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A great opener to your Types of Credit unit. Start by asking your students to rank from largest to smallest the various types of consumer debt:
- Credit Cards
- Auto Loans
- Student Loans
Answer and visual below (from Visual Capitalist and Equifax): $12.4 trillion (as of August 2016)
Here’s a meaty set of charts to include in your Types of Credit unit. I love it because it provides a more holistic view of the various types of debt that consumers have and how their balances vary over an adult’s life:
Hat tip to Sarah Tavel of Greylock Partners who included this chart in her excellent presentation “Saving people money.”
First, some orientation is in order.
Answer: Tens of thousands of dollars when looking at long-term loans like mortgages.
Great chart recently released by myfico.com (hat tip Motley Fool) demonstrates how current interest rates on mortgages vary based on credit scores:
Here’s a quick mini-activity for students to see how much a low credit score could cost them:
Here are the choices:
- Paying my mortgage or rent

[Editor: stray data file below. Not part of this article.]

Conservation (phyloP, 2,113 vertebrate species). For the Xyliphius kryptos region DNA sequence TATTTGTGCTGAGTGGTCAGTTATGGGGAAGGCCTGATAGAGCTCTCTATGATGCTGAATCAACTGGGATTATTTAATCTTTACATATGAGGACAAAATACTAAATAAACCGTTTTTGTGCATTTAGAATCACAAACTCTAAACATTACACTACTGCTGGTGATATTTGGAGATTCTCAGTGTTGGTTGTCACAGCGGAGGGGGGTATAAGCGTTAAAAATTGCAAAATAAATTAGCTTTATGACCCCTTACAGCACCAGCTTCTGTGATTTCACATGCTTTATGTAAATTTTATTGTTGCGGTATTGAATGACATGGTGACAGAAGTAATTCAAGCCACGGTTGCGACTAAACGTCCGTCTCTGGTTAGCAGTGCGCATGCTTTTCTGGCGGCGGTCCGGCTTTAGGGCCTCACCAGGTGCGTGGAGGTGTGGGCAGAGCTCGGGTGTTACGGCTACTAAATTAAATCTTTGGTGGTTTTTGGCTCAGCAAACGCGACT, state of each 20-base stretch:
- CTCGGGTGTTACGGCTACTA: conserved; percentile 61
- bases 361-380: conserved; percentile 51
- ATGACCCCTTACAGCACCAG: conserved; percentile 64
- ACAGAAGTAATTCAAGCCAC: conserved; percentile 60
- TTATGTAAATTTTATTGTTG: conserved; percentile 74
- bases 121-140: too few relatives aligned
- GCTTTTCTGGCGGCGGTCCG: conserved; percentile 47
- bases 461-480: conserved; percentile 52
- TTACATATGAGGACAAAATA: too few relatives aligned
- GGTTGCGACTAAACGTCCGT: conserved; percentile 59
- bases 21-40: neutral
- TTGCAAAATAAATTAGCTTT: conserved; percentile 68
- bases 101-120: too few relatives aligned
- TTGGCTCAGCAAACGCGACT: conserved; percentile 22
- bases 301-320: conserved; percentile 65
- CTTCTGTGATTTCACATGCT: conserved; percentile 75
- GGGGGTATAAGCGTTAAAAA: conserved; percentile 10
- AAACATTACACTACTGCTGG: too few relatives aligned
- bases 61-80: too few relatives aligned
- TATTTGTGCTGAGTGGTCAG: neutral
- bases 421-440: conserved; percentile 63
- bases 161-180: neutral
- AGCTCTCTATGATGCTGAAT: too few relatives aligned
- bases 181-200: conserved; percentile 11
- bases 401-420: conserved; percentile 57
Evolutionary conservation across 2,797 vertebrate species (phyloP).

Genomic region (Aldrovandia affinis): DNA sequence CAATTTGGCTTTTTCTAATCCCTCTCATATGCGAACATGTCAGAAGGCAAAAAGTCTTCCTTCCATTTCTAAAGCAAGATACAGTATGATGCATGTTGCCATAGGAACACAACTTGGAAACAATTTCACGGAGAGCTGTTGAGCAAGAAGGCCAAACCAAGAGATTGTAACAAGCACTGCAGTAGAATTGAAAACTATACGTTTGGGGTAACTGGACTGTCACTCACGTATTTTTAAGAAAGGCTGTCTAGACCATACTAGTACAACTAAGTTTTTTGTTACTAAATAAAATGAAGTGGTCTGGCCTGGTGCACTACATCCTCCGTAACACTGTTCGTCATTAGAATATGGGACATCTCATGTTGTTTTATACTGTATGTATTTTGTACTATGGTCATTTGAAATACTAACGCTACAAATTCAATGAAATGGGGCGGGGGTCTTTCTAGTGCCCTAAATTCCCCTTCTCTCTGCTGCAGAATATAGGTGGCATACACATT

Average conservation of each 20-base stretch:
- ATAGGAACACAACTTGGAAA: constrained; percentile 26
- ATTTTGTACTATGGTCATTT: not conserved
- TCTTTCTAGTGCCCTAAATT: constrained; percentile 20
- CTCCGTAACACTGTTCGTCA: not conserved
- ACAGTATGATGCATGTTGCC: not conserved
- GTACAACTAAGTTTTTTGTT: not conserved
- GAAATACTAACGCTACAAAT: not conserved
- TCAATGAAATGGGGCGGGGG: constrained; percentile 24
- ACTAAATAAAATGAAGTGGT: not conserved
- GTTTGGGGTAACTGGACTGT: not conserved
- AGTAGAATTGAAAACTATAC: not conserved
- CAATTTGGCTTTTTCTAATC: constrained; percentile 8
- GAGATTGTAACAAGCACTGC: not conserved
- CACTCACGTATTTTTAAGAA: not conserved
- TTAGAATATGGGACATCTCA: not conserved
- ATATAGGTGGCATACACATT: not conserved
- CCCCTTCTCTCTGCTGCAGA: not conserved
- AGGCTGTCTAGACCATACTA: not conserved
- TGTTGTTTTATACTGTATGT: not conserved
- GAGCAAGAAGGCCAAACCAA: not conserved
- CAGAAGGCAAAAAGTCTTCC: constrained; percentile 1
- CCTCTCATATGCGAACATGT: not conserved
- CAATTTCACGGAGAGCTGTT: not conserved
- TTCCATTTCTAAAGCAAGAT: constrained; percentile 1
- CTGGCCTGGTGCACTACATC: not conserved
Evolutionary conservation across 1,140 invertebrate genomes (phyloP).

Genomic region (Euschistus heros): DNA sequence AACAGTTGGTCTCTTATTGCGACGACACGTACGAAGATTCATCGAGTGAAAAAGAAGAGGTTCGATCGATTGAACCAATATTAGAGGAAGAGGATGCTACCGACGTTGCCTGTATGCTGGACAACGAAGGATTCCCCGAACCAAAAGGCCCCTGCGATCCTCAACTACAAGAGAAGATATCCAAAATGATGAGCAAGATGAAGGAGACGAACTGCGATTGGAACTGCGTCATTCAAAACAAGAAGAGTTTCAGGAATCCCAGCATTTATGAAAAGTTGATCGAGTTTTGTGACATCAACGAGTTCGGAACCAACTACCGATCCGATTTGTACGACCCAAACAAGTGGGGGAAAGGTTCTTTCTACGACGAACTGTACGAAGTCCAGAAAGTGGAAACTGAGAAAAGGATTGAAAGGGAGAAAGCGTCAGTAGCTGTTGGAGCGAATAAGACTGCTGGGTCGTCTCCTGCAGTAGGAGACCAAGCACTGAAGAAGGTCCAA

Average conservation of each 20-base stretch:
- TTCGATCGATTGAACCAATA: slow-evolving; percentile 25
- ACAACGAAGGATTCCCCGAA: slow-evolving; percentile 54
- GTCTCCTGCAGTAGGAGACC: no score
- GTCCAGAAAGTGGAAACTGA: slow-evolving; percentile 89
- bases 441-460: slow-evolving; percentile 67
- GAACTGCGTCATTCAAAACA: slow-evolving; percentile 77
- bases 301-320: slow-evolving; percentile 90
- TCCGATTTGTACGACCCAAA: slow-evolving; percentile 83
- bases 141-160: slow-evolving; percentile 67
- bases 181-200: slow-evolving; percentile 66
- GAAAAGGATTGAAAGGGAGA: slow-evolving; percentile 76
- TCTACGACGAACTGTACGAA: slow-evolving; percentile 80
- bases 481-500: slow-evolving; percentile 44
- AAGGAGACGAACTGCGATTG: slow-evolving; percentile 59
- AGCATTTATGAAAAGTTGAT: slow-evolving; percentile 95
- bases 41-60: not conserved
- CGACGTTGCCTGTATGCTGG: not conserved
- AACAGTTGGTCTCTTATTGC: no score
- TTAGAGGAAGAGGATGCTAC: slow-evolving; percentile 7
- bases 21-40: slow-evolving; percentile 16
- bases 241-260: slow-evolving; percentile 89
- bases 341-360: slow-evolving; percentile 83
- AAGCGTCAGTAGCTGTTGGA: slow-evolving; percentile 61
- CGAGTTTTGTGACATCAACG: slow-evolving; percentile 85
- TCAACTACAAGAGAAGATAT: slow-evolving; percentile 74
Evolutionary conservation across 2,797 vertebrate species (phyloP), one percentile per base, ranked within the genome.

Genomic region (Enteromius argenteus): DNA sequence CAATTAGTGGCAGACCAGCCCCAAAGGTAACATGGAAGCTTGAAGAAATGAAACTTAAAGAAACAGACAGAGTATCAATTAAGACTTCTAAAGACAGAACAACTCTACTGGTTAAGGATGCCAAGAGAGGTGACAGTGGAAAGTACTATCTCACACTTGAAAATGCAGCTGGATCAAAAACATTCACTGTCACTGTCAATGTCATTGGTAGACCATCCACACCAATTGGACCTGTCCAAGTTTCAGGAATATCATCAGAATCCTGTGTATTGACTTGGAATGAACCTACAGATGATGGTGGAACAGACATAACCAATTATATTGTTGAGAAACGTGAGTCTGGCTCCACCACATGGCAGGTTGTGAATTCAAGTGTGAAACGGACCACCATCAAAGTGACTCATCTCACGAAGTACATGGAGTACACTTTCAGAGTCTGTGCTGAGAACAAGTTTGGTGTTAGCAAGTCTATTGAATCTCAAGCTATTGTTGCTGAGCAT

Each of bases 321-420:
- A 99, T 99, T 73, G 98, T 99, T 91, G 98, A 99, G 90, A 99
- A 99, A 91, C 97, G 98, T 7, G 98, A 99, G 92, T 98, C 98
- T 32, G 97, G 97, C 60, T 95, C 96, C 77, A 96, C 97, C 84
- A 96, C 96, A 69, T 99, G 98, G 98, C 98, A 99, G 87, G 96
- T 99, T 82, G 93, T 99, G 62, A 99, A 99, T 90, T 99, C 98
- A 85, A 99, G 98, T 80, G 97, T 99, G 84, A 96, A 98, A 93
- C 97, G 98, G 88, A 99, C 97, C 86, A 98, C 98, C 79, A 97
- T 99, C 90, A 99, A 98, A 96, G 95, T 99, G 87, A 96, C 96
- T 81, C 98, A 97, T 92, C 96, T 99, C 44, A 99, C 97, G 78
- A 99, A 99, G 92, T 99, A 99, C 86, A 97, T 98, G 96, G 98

- Lack of stable income
- Paying for education
- Not being able to retire
- Not having enough money to fund an emergency
- Wanting a nicer lifestyle
- Paying off my debt
Answer: Not so much.
From Nobel Prize winner Robert Shiller at New York Times:
I recently had the pleasure of having Brian Yanizeski, a Business Teacher from Fox Chapel Area High School in Pittsburgh, Pennsylvania, on the show. We recently honored Brian as an NGPF Teacher-Innovator for his “Home Buying Project.” Brian has five years experience teaching an online Investing and Finance course at his high school. Listen to this podcast to hear Brian share how he developed his online course (including his favorite resources), as well as how he manages it to keep his students motivated to learn.
Here are some of the questions that Brian tackled in the course of our conversation: